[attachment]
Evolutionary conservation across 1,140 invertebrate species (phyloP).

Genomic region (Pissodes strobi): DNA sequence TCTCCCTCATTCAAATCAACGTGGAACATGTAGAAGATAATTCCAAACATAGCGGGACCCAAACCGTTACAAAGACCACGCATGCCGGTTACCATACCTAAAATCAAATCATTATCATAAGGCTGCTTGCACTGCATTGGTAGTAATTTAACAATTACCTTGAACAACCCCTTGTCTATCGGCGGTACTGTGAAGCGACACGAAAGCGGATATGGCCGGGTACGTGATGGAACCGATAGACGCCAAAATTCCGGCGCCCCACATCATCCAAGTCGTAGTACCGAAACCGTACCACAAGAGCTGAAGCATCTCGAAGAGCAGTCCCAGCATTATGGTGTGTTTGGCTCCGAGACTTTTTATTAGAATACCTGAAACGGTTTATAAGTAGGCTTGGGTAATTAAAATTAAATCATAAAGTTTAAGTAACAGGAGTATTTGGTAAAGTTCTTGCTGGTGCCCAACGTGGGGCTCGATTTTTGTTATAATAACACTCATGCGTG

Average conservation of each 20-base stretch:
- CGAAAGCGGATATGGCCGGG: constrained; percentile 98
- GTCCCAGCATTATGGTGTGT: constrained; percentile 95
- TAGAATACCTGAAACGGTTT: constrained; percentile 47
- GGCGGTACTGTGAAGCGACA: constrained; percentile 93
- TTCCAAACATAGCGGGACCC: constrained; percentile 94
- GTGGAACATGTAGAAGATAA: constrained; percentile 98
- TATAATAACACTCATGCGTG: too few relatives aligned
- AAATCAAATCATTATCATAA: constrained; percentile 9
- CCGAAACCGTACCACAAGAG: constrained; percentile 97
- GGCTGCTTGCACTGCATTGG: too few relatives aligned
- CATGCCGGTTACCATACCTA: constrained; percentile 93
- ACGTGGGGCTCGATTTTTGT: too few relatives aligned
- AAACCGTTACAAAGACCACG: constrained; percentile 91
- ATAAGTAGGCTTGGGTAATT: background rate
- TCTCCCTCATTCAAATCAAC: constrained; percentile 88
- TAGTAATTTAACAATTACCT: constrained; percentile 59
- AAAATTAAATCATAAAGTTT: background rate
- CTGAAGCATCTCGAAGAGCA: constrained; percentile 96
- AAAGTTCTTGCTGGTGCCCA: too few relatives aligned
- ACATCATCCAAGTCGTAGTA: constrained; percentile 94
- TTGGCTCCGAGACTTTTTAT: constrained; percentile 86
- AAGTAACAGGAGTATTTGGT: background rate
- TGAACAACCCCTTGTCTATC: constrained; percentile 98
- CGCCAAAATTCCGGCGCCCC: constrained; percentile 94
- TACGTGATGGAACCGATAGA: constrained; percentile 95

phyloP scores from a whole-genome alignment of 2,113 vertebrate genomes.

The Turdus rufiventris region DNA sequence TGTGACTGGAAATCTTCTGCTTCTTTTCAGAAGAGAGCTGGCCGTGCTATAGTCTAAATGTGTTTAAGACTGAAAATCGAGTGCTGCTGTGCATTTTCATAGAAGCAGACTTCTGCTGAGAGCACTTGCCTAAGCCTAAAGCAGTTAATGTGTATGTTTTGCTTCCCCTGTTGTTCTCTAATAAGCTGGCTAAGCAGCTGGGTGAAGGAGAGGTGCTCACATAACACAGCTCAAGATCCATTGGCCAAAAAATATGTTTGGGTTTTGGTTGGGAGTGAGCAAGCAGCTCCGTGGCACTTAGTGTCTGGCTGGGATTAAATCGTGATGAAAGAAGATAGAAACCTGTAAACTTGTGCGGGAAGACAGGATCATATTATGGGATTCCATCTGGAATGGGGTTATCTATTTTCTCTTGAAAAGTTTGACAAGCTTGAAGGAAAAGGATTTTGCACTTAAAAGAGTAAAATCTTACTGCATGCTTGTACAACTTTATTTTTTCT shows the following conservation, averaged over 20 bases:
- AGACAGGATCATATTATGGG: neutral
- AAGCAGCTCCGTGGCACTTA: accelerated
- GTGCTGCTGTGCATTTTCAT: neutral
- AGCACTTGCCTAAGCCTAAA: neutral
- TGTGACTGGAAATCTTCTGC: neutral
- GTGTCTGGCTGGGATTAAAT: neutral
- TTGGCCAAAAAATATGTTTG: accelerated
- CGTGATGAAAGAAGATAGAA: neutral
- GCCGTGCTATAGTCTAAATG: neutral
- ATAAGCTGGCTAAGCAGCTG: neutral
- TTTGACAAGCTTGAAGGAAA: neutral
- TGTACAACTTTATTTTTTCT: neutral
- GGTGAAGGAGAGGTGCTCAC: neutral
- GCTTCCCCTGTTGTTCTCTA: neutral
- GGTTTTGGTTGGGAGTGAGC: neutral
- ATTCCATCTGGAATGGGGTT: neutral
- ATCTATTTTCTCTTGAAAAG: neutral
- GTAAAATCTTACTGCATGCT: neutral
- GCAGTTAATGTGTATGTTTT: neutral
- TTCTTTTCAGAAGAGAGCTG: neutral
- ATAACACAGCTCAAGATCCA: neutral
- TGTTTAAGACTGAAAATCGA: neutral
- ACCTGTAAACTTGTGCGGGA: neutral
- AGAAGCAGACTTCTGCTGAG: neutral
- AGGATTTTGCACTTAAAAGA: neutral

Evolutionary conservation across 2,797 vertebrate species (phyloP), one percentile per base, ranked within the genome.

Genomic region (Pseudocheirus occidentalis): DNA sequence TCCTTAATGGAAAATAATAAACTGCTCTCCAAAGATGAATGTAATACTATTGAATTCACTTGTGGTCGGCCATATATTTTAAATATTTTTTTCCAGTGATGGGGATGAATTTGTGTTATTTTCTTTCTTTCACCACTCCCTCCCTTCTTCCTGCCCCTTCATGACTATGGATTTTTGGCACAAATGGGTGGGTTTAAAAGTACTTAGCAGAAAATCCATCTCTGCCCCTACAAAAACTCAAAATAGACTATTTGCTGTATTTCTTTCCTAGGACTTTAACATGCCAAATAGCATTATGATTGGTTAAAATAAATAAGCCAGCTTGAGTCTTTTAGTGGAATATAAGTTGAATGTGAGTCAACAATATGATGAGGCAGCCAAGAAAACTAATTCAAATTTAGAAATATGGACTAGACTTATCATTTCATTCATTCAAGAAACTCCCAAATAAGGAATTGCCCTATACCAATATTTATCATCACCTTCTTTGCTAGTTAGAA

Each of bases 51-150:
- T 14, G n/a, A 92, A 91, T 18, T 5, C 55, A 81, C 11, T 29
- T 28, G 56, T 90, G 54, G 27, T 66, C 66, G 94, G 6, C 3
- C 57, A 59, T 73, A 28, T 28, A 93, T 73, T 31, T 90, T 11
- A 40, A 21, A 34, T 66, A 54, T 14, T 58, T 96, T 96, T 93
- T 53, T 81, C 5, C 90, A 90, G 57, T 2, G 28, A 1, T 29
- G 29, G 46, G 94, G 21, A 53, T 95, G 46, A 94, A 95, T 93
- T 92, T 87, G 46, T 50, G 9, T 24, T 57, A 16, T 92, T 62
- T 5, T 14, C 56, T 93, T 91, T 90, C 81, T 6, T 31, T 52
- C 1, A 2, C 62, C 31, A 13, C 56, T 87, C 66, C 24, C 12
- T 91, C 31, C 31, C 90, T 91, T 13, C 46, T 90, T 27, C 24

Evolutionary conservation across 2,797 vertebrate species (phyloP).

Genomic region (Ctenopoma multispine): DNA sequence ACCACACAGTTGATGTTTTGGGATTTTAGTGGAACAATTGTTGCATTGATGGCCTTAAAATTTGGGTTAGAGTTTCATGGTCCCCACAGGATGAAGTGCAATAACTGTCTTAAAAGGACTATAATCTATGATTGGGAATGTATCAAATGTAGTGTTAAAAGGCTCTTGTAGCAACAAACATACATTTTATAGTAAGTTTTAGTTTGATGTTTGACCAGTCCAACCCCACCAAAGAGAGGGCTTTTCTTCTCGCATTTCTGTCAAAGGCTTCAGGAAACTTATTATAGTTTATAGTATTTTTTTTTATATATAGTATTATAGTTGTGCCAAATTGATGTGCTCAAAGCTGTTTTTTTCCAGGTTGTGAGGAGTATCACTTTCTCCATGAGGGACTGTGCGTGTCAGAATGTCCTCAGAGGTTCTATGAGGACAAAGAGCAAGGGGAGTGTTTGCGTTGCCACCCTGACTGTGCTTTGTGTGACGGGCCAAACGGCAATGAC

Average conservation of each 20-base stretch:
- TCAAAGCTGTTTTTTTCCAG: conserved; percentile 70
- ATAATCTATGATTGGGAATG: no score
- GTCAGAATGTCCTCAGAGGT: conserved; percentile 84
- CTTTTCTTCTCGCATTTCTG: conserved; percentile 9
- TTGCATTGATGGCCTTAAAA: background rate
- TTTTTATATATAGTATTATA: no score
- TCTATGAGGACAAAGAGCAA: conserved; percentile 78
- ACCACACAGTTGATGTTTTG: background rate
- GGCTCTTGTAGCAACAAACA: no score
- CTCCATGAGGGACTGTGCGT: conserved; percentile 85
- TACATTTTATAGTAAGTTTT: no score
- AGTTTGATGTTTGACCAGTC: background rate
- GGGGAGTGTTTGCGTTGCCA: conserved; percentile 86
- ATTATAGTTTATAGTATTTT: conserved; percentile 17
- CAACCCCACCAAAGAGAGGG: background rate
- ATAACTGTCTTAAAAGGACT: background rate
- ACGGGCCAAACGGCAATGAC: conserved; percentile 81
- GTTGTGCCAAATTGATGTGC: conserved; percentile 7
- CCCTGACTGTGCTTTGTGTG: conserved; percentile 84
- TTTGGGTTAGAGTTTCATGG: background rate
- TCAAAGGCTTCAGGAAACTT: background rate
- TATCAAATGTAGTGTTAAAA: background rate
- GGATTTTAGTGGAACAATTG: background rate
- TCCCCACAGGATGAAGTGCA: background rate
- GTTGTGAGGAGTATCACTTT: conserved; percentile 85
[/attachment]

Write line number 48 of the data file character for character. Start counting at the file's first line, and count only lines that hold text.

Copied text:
- GTAAAATCTTACTGCATGCT: neutral